It is unprecedented for a Russian state organization to be exposed for as long, and in as much financial and internal detail in an open international forum, as the Sovcomflot lawsuit has brought about in the UK High Court. Borisenko’s testimony reveals that one of the reasons the Kremlin sent the 29-year old Skarga into Sovcomflot in 2000 was to clean up a financial mess that had gotten out of Kremlin control, and to redirect Russia’s growing oil export flows into Russian- owned shipping companies and tanker fleet. Just how weak supervision of the shipping company had become during the Yeltsin administration was indicated, according to company documents and testimony by Borisenko, when a Russian state bank was compelled to go into a Swiss court in Zurich to recover an overdue loan debt of less than $20 million from a Sovcomflot subsidiary.
Also revealed by Borisenko is that as the minister in charge of Sovcomflot at the time, Frank had resisted the appointment of the outsider Skarga instead of an insider like himself. Asked by Graham Dunning QC for Skarga, whether he and Frank were on good terms in 1999-2000, Borisenko said: “I hope so.” But he qualified the description of their relationship as something less than friendship. “Not really, because our — how to say — social position is quite different. He is a Minister and he was a Minister, and I am a humble businessman. So he — he has his own friends and colleagues for this purpose, and probably I do also. We were not in the same circle, if you — social circle, if you understand what I mean.”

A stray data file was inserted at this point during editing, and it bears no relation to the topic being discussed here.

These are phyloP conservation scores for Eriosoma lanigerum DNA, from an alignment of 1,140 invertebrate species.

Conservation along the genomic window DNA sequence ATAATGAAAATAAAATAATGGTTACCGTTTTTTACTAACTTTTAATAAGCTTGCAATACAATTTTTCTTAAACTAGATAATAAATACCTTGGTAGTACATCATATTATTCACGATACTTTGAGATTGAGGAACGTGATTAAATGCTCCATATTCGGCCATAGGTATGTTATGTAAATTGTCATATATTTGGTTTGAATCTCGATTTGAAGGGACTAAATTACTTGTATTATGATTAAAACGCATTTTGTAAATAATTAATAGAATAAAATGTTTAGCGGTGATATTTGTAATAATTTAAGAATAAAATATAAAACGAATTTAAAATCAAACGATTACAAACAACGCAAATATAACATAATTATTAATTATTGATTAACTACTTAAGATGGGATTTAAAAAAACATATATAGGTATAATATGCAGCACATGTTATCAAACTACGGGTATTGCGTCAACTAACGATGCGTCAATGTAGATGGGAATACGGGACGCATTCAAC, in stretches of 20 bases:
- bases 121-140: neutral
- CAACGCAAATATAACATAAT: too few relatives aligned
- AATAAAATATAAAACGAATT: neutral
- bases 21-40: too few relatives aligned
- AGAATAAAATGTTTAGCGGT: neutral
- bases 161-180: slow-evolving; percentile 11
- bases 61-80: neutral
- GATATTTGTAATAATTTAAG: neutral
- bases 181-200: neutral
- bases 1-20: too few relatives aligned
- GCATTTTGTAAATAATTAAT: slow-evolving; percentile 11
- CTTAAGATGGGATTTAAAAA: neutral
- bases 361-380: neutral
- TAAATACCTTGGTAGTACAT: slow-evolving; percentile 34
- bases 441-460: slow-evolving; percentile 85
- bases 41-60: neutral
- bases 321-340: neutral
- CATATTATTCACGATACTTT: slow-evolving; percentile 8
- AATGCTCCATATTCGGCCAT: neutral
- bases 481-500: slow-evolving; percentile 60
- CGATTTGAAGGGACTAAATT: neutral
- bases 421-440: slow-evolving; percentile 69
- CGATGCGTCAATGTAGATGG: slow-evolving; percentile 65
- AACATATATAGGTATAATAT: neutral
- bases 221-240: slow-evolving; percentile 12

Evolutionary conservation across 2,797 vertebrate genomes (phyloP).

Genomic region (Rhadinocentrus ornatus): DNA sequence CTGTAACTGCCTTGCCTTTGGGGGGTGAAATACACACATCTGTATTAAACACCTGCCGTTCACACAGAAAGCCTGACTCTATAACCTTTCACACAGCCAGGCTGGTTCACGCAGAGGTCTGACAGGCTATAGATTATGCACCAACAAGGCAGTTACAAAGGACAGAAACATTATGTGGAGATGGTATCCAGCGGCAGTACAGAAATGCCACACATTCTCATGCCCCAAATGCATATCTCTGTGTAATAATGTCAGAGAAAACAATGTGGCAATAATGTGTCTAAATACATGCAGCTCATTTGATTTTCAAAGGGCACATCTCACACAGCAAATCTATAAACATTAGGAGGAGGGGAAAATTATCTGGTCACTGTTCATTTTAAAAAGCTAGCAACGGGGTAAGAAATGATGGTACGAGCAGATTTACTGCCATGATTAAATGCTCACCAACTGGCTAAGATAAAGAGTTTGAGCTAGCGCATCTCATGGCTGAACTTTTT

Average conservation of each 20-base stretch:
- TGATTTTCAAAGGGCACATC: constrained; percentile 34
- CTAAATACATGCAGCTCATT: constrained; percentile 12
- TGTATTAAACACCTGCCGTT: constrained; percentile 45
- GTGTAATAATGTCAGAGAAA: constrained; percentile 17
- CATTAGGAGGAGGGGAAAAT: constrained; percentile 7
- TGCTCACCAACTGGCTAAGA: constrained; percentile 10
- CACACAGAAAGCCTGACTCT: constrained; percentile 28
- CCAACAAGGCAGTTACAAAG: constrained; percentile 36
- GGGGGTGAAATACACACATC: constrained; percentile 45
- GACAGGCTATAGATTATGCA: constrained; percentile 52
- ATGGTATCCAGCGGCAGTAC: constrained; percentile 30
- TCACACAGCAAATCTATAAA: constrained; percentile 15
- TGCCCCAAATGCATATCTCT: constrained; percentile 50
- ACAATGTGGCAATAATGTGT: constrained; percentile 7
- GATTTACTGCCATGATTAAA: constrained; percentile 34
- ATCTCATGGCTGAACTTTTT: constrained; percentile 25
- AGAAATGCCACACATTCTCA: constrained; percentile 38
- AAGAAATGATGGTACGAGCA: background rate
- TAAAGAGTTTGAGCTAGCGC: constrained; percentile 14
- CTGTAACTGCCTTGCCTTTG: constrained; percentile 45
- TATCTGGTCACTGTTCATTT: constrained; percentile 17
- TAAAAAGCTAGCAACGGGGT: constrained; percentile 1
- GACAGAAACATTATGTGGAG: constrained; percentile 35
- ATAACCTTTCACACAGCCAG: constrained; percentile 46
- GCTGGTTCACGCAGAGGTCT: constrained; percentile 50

Borisenko was asked whether he had objected to any of Skarga’s executive actions during the years between 2000 and 2004, when Borisenko served on the company board. If he had had concerns, he could have complained to Frank, he was asked. “Yes, I could,” Borisenko replied. “And you didn’t, did you?”, asked Dunning. “No, I didn’t.”